1) Start with a crazed plan to build a high-speed rail link from somewhere that
people don't need to be to somewhere else they don't want to go;
2) Forcibly buy about 2,000 properties from people who don't want to sell;
3) Chop down as much woodland as possible, scrape off the topsoil and dump it somewhere else: Call it 'translocation'.
4) Spend billions of pounds in the process...
It would be an amusing read if this was fiction, but unfortunately it is all too real.
I feel I should stop reading the news because it only upsets/ annoys /angers me, but once again I feel the need to write about the madness of HS2.
Ancient woodlands (places continuously wooded since at least 1600) are being permanently removed during a race to create a rail line that shaves some 20 minutes off a journey.
That in itself is remarkably insane, but what is perhaps even more akin to taking crazy-pills is a concept of removing habitats by digger, tree stumps and all, and then plumping it out of the way somewhere in the hope that it may spring back to life. At the forefront of this lunacy is a young man called Sam Whittall, an ecologist for HS2, who posed confidently in front of some sticks whilst looking like one of the 'men-in-black' in some natty dark glasses, possibly due to all the sun that is a typical feature of the United Kingdom...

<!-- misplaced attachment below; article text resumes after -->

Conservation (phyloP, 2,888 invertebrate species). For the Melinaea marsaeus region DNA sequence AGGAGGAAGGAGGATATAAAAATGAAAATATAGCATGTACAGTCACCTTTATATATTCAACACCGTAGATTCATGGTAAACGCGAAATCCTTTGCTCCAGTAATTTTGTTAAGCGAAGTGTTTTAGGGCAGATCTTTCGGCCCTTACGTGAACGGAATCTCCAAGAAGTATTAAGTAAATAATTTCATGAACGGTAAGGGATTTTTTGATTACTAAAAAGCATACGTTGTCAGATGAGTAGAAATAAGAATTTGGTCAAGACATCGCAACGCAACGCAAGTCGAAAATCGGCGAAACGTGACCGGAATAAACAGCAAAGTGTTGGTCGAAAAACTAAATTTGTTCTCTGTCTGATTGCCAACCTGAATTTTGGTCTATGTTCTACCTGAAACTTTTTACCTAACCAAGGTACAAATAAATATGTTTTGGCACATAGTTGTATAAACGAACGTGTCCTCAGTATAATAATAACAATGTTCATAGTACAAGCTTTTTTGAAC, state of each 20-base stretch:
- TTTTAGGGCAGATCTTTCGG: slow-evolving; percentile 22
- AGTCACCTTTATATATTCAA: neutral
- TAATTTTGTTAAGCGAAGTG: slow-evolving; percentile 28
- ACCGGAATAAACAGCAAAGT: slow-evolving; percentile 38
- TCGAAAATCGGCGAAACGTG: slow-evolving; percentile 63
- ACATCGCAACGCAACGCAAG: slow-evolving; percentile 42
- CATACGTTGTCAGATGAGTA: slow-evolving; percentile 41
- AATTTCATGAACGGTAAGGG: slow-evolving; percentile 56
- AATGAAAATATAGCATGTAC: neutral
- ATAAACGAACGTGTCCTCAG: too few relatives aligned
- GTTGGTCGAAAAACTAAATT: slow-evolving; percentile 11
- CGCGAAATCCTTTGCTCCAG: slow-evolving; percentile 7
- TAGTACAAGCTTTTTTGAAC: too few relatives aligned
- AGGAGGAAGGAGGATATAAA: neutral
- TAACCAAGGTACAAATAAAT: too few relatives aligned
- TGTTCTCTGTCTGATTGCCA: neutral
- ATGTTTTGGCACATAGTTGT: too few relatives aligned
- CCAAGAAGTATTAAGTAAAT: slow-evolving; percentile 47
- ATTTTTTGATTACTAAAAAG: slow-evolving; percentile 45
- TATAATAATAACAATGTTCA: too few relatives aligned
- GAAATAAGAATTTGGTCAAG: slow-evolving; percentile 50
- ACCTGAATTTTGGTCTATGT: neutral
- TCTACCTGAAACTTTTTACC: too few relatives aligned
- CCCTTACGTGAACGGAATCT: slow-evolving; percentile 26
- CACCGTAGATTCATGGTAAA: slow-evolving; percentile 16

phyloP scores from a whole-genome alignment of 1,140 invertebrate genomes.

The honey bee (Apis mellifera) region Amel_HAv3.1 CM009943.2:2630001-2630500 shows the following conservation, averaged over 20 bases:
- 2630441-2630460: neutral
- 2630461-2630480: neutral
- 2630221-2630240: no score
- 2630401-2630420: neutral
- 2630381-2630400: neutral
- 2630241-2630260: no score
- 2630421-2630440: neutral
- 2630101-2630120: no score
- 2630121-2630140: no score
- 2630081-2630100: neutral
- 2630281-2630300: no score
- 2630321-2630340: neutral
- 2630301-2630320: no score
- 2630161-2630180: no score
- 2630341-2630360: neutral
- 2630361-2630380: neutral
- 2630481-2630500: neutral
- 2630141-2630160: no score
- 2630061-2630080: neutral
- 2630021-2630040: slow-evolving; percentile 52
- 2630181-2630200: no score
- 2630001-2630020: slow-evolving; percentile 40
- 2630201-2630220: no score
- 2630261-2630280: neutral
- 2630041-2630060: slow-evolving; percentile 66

At one of the craters left by HS2 (sorry - I mean the thoughtfully razed forest-that-was) it was noted that some bees had moved into one of the dead tree stumps and a single twig had started growing from another.
Fantastic! All we have to do now, of course is wait at least 50 years for this new environment to somehow put itself back together. I feel that this ridiculous process is akin to digging up a street somewhere, together with the houses, people and all their belongings, putting everything into a dump truck and tipping them all out in the middle of nowhere. "Here's your new home guys. Enjoy!"
And it doesn't seem to matter that many people, thoughtful, intelligent, concerned people, are worried about it or that many others are quietly asking questions about the need for this rail line. And this is because nothing can stop the relentless damage being done to our very small island in the face of HS2's desire to get to Birmingham a little bit faster.
Of course, the chances are that once it is actually built you are likely to be told that the whole of Northern England is shut for the Covid holidays and you have to go back home. But as you wend your way back south and glance out at what is left of the countryside, at the blackened stumps of once-great trees and very confused small mammals, you can at least be reasonably confident that HS2, destroyer of small worlds, made it all possible.